American Robin. A harbinger of Spring.

Barn Owl. Silent night stalker.

Barn Swallow. The picture of grace in flight, just as beautiful in repose.

 

Red-Throated Diver. Awkward on land, unbeatable in water.

Common American Gull. The reliable guardian of the ocean shores.

Many more of Audubon’s amazing illustrations can be found at Audubon.org. Pay a visit and find your own faves!

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Buggy beauty

Posted: May 4th, 2017 | Author: | Filed under: T Writes | Tags: , , , | No Comments »

Fueled by a concern for nature and a scientific curiosity, Japanese artist Hiroshi Shinno creates ikimono (life/living) sculptures of imaginary insects out of metal and resin. Shinno intends for these fantastical forms to remind us of the wondrous variety that is found in the natural world. Even insectophobes have got to be onboard with that!

Shinno keeps an Insect Diary, in which he sketches ideas for future works. Take a look!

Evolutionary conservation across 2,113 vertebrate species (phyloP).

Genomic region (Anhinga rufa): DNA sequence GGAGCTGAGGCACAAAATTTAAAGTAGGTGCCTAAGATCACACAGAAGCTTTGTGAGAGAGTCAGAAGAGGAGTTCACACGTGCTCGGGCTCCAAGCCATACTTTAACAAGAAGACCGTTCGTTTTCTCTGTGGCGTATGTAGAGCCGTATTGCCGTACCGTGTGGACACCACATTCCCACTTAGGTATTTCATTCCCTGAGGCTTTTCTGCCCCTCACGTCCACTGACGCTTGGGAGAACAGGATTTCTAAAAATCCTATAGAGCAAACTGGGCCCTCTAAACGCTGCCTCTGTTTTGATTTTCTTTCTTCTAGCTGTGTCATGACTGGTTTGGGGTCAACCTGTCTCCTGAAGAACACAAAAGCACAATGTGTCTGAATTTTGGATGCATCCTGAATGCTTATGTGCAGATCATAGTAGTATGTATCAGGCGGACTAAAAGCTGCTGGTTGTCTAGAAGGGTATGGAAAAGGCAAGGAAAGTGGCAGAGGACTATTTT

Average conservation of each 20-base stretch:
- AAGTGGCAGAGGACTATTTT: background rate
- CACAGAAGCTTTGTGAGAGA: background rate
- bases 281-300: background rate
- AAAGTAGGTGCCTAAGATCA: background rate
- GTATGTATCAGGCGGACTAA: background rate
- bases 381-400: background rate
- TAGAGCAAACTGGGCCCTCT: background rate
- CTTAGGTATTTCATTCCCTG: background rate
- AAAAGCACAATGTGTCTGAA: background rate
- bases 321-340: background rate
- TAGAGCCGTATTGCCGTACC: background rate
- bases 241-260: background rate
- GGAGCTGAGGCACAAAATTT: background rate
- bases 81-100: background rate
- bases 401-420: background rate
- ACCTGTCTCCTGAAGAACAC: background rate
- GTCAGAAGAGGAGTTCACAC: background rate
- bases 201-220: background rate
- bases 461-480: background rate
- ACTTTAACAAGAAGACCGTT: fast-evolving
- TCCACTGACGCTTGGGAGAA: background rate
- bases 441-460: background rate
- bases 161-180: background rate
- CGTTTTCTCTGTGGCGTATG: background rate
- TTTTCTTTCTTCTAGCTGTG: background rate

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Plane crazy

Posted: January 11th, 2017 | Author: | Filed under: T Writes | Tags: , , | No Comments »

American artist Harry Everett Smith is mostly known for his experimental film making in the 1940s. But he also composed music and painted. From 1961 to 1983, he picked up every paper airplane he found on the streets of Manhattan. The survivors of his dedicated collection have been photographed by Jason Fulford and published in Paper Airplanes: The Collections of Harry Smith, Catalogue Raisonné, Volume I.

Harry found this colorful plane on October 29, 1980 at Broadway and East 23rd Street.

He found this slim flyer March 17, 1979 at West 28th Street, between Fifth Avenue and Broadway.

This newspaper plane was picked up on January 20, 1968 at Fifth Avenue between West 34th Street and West 35th Street.